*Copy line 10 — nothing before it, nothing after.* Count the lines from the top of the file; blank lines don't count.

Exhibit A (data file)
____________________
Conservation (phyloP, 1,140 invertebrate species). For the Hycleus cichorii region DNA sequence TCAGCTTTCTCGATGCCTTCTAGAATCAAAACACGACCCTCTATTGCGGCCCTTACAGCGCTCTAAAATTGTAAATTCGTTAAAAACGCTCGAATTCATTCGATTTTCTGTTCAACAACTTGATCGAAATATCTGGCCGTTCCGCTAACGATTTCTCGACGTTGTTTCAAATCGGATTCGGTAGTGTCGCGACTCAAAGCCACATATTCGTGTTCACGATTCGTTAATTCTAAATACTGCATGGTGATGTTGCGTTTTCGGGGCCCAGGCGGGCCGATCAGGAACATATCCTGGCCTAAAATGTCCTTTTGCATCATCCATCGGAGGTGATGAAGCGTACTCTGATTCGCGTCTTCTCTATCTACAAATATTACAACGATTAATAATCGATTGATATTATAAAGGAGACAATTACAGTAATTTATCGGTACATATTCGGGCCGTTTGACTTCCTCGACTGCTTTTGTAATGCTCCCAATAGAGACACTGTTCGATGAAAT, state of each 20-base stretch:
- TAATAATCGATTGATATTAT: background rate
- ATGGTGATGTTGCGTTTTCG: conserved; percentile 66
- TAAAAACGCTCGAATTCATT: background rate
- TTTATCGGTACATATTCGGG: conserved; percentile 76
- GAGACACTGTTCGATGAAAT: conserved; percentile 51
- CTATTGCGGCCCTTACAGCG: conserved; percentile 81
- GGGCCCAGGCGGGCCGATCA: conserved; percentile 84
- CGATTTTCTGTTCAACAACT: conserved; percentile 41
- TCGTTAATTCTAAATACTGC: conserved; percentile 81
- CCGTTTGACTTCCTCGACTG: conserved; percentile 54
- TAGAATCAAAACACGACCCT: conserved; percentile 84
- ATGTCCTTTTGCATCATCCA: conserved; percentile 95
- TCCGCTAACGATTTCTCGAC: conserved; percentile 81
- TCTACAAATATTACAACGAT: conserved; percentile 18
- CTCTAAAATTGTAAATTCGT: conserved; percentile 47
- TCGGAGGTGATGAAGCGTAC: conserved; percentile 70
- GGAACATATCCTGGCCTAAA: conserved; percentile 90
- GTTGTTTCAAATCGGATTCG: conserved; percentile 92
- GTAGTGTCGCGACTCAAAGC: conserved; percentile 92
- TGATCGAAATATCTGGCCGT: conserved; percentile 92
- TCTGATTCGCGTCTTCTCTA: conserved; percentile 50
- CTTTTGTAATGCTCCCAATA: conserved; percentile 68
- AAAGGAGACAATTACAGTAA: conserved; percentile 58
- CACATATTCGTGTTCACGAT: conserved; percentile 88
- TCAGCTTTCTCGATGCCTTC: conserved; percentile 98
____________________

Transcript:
- TCGTTAATTCTAAATACTGC: conserved; percentile 81